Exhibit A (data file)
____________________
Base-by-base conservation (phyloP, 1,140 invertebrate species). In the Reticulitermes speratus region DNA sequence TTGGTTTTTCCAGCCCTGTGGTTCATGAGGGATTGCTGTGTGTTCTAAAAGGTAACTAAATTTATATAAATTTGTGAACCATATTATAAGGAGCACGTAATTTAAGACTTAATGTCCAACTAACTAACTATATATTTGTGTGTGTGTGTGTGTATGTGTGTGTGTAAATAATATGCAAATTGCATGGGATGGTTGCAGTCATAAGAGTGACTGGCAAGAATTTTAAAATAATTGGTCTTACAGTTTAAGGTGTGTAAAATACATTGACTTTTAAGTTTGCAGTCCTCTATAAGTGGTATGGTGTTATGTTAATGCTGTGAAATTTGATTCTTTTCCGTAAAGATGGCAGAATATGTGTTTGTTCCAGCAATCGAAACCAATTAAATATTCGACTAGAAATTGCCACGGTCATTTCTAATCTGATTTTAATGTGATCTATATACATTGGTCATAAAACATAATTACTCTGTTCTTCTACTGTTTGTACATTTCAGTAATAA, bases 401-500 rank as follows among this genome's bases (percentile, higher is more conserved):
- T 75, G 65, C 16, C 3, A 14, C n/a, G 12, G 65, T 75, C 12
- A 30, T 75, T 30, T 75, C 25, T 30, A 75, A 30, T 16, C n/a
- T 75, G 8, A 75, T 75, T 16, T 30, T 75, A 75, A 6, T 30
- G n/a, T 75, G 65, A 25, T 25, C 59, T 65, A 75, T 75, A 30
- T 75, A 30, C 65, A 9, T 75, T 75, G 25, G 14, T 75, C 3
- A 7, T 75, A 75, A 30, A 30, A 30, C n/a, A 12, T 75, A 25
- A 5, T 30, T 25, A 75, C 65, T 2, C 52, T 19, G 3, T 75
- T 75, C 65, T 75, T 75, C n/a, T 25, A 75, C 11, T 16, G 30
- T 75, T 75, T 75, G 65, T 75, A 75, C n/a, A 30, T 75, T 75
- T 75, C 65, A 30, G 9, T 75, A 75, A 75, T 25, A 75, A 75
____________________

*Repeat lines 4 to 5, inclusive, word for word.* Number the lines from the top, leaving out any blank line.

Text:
- T 75, G 8, A 75, T 75, T 16, T 30, T 75, A 75, A 6, T 30
- G n/a, T 75, G 65, A 25, T 25, C 59, T 65, A 75, T 75, A 30